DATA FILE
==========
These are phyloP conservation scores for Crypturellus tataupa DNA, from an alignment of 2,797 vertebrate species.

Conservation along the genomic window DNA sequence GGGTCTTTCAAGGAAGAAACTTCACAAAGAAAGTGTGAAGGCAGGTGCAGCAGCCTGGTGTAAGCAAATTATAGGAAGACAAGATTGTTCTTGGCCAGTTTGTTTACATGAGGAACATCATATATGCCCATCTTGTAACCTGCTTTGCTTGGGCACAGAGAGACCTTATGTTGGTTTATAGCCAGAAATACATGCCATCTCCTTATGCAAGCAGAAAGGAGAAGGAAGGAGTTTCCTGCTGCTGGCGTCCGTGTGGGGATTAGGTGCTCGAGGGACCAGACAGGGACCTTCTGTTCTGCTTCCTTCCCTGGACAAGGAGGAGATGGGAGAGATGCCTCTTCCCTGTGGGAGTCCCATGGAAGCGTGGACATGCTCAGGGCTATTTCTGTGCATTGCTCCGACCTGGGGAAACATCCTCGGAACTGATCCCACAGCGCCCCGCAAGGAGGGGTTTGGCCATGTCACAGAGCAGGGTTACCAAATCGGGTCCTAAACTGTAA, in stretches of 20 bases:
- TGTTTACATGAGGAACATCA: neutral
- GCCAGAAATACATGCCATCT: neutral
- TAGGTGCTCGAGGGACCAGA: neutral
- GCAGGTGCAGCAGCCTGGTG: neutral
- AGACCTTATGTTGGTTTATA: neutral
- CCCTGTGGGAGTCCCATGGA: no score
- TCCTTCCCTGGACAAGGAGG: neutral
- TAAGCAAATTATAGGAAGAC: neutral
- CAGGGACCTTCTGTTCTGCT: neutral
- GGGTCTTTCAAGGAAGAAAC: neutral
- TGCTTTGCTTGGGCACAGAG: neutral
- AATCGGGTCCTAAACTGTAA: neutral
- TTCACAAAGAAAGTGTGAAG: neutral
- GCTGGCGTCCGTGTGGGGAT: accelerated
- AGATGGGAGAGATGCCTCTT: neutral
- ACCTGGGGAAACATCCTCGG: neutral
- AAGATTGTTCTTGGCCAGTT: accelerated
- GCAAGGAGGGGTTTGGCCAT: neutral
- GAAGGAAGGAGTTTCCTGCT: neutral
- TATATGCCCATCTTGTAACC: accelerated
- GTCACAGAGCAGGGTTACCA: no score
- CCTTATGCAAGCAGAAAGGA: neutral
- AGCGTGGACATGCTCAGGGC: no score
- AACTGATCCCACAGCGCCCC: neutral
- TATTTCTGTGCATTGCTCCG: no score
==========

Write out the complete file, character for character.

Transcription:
These are phyloP conservation scores for Crypturellus tataupa DNA, from an alignment of 2,797 vertebrate species.

Conservation along the genomic window DNA sequence GGGTCTTTCAAGGAAGAAACTTCACAAAGAAAGTGTGAAGGCAGGTGCAGCAGCCTGGTGTAAGCAAATTATAGGAAGACAAGATTGTTCTTGGCCAGTTTGTTTACATGAGGAACATCATATATGCCCATCTTGTAACCTGCTTTGCTTGGGCACAGAGAGACCTTATGTTGGTTTATAGCCAGAAATACATGCCATCTCCTTATGCAAGCAGAAAGGAGAAGGAAGGAGTTTCCTGCTGCTGGCGTCCGTGTGGGGATTAGGTGCTCGAGGGACCAGACAGGGACCTTCTGTTCTGCTTCCTTCCCTGGACAAGGAGGAGATGGGAGAGATGCCTCTTCCCTGTGGGAGTCCCATGGAAGCGTGGACATGCTCAGGGCTATTTCTGTGCATTGCTCCGACCTGGGGAAACATCCTCGGAACTGATCCCACAGCGCCCCGCAAGGAGGGGTTTGGCCATGTCACAGAGCAGGGTTACCAAATCGGGTCCTAAACTGTAA, in stretches of 20 bases:
- TGTTTACATGAGGAACATCA: neutral
- GCCAGAAATACATGCCATCT: neutral
- TAGGTGCTCGAGGGACCAGA: neutral
- GCAGGTGCAGCAGCCTGGTG: neutral
- AGACCTTATGTTGGTTTATA: neutral
- CCCTGTGGGAGTCCCATGGA: no score
- TCCTTCCCTGGACAAGGAGG: neutral
- TAAGCAAATTATAGGAAGAC: neutral
- CAGGGACCTTCTGTTCTGCT: neutral
- GGGTCTTTCAAGGAAGAAAC: neutral
- TGCTTTGCTTGGGCACAGAG: neutral
- AATCGGGTCCTAAACTGTAA: neutral
- TTCACAAAGAAAGTGTGAAG: neutral
- GCTGGCGTCCGTGTGGGGAT: accelerated
- AGATGGGAGAGATGCCTCTT: neutral
- ACCTGGGGAAACATCCTCGG: neutral
- AAGATTGTTCTTGGCCAGTT: accelerated
- GCAAGGAGGGGTTTGGCCAT: neutral
- GAAGGAAGGAGTTTCCTGCT: neutral
- TATATGCCCATCTTGTAACC: accelerated
- GTCACAGAGCAGGGTTACCA: no score
- CCTTATGCAAGCAGAAAGGA: neutral
- AGCGTGGACATGCTCAGGGC: no score
- AACTGATCCCACAGCGCCCC: neutral
- TATTTCTGTGCATTGCTCCG: no score